The reporting Web site is a sensible idea, but it's unlikely that many people will know it even exists if they come across the type of material the government aims to stop, said Struan Robertson, a technology lawyer at Pinsent Masons.

"I don't think the police anticipate a huge number of submissions," Robertson said.

In October 2007, British police arrested a 17-year-old for possessing a copy of the "The Anarchist Cookbook," a 1970s-era book featuring instructions on homemade bomb-making and other destructive tips.

Last month, a 38-year-old man pleaded not guilty to 12 terrorism-related charges, including four counts of owning information useful to terrorism, according to a BBC news story. One of the counts was for possessing "The Anarchist Cookbook," which is still sold today on

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Jeremy Kirk

IDG News Service




Wrong URL

It should be, not



Durka Durka

Terrorism is great! Terrorism is wonderful! Long live Terror!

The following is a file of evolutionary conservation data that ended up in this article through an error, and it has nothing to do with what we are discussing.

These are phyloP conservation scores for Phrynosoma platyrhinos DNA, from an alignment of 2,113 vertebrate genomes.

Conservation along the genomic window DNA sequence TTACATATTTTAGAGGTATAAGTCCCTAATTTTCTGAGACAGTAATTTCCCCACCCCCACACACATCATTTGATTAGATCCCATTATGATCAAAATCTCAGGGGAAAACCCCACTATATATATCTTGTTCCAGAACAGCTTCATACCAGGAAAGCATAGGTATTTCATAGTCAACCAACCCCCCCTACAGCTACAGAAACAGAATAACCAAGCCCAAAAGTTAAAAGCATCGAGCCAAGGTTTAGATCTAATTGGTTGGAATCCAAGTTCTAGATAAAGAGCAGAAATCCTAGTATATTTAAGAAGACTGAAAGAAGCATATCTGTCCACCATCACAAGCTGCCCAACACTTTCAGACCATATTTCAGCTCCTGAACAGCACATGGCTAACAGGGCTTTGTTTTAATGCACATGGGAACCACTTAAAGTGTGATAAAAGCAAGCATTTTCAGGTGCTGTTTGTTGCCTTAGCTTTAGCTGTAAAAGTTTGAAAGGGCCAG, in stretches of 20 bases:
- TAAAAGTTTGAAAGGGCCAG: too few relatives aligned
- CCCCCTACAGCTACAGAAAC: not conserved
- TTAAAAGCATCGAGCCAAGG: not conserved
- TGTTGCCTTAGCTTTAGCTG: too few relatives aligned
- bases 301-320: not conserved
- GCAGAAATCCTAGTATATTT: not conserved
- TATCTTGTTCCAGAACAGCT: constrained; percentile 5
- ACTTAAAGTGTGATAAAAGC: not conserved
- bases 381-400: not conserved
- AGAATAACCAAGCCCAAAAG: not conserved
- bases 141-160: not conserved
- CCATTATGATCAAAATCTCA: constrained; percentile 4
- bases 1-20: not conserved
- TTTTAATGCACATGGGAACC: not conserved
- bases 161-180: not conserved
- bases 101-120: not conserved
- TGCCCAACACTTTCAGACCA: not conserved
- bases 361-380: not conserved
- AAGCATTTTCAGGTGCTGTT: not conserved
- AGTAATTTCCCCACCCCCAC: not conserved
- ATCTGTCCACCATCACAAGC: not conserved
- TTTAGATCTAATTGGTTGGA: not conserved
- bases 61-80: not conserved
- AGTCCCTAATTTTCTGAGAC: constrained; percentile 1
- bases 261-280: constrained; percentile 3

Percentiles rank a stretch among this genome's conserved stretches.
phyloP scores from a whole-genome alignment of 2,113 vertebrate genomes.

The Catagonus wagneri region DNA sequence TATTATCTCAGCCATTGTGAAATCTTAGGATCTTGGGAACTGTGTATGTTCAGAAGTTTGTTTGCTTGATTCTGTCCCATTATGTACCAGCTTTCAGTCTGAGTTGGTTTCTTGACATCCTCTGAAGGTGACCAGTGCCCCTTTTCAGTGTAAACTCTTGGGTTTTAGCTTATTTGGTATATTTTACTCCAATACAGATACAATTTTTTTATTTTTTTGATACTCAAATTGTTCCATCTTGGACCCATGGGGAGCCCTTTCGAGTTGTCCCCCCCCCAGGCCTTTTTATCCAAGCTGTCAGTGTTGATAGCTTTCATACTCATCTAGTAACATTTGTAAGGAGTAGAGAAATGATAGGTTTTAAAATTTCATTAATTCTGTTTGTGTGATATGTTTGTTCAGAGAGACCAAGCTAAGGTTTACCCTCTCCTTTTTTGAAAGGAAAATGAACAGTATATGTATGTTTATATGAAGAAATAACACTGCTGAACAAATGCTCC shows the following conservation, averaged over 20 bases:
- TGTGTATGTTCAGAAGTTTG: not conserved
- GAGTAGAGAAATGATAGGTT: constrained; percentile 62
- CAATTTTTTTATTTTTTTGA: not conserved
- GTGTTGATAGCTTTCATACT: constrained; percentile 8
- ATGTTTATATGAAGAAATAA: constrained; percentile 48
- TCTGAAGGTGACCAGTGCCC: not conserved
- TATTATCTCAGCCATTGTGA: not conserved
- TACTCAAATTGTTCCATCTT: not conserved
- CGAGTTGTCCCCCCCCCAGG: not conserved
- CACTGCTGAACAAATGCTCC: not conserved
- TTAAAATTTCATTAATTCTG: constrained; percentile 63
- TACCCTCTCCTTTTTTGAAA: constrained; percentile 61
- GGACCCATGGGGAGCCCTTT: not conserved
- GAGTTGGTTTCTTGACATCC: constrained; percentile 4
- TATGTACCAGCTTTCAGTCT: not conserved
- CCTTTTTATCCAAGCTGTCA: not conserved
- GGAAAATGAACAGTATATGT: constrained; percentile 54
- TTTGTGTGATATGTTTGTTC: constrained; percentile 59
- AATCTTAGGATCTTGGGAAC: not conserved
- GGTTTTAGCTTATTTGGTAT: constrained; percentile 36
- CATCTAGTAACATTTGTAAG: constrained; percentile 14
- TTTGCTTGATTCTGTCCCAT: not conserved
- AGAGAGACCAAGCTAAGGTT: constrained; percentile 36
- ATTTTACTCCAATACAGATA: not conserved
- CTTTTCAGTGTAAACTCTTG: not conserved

You should all go out and commit terrorist acts! It's great!

Hey! Here's some useful information for all you would-be terrorists: Did you know that you can commit terrorist acts with weapons? It's easy! Just get a gun or a cricket bat or even a kitchen knife and threaten someone with it. See how easy it is?

Long live Terror! Long live the terrorists!



Be sure to report Tony Bliar's various terror sites

Tony Bliar has a number of sites, e.g., that glorify his various war crimes and terrorist outrages.

They should definitely be reported on



reporting goverment sites mayhap?

What is a greater source of terror in britian than the british goverment? I say we get these horrid .gov sites pulled down that promote fear and hate of our fellow man/woman.




Everyone reading this:

1) Find a website or even just an individual web page, preferably a long one that talks about war, or killers, or some other such topic. If you can't find one like that, just find a website that people wouldn't generally know about.

2) Report said site to the link above - even though it's not terrorist related

3) Overload their systems so that the human verification process takes as long as possible, is prone to as many errors as possible and generally can't cope with the workload.